There’s little respect for winter whitefish, but upon further review . . .
When I told some fly fishing buddies I was heading out to target whitefish recently, you’d have thought I was making an alibi for bushwhacking to a still in the decade after Prohibition.
“You don’t HAVE to go whitefishing anymore,” said Hugh Evans, a Spokane attorney with enough legal experience to understand most of Idaho’s fishing regulations.
He winked and said, “They changed the law and now it’s legal to catch and release cutthroats on purpose during winter.”
“But I want to catch whitefish for the challenge, and the meat,” I said.
“Why? Steelhead are still in the rivers,” Evans said, as though I were shunning Scotch from a fabled distillery for backwoods moonshine likely to cause blindness.
Remarkably, Jim Fredericks, Idaho Fish and Game Department Panhandle Region fisheries manager in Coeur d’Alene, somewhat echoed the response.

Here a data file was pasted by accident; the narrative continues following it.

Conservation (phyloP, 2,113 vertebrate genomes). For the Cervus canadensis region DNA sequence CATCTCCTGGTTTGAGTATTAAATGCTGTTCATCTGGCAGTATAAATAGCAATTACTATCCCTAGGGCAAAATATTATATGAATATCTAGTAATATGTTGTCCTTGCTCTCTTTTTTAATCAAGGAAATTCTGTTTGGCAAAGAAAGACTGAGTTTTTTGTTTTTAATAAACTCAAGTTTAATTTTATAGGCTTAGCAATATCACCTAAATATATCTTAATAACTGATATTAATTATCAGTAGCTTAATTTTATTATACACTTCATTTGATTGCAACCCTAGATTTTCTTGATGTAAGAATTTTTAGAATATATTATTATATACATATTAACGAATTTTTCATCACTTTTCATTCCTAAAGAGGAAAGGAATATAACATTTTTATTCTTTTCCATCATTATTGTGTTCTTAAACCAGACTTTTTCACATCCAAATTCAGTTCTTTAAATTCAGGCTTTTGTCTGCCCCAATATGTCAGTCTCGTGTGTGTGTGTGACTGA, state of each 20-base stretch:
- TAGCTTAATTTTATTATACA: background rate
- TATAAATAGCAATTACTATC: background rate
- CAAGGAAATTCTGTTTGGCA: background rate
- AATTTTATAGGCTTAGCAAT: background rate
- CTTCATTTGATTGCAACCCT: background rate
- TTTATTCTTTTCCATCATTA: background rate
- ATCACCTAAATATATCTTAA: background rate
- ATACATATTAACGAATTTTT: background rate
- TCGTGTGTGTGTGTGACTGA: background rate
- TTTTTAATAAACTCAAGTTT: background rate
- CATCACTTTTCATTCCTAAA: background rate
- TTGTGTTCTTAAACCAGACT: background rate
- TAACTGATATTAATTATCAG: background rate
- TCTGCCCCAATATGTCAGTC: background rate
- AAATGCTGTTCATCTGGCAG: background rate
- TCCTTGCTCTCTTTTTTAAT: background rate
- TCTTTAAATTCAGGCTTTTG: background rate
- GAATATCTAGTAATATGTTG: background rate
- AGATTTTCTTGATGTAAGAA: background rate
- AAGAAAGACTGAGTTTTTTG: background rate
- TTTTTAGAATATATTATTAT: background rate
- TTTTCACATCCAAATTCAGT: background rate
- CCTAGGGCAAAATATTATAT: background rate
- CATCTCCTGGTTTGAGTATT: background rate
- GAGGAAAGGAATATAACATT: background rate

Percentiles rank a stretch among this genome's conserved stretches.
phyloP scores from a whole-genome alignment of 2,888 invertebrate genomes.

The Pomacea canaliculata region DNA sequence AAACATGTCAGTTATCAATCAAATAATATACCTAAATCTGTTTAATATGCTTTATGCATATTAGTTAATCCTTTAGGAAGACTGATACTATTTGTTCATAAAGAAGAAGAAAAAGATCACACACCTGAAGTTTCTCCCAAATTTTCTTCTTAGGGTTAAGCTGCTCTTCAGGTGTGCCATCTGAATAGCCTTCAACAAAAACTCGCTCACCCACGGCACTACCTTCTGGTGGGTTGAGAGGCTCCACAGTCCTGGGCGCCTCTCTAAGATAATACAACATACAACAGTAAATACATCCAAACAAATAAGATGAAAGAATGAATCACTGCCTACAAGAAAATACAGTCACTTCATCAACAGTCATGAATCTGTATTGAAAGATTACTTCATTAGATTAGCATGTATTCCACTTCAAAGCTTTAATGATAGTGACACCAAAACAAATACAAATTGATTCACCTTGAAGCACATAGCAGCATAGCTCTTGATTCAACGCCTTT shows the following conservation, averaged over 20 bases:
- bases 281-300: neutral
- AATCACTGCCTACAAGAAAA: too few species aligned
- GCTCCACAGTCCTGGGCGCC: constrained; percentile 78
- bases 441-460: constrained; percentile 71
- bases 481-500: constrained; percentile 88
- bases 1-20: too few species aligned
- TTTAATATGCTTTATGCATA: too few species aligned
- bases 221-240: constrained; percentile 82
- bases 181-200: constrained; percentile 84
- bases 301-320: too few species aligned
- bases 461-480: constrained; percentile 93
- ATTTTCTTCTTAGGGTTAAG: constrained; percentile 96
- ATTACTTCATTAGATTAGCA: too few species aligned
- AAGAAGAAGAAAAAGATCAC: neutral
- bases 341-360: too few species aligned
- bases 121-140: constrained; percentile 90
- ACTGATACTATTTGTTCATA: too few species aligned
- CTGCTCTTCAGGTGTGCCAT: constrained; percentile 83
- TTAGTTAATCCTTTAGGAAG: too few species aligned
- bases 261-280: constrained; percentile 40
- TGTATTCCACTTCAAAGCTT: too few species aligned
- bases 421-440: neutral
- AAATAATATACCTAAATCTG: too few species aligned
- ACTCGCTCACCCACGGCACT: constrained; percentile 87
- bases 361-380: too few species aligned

“How’s the fishing been for whitefish?” he said, repeating the question. “I honestly don’t know. Very few people talk about going whitefishing anymore.
“It’s not like years ago, when you had to be fishing for whitefish or you couldn’t be on the river during winter. People don’t have to fib anyone. It’s legal to catch cutthroats as long as you release them.”
Since April 1, 2008, Idaho has adopted year-round catch-and-release fishing for cutthroat trout in rivers such as the Coeur d’Alene and St. Joe.
“Most of our clients come right out and say they’re targeting cutties, not whitefish,” said Pat Way of Northwest Outfitters.
Why fly fishers snub their noses at whitefish may relate to the fish’s cylindrical body and large scales, not to mention the unnerving overbite that somewhat resembles a sucker’s snout.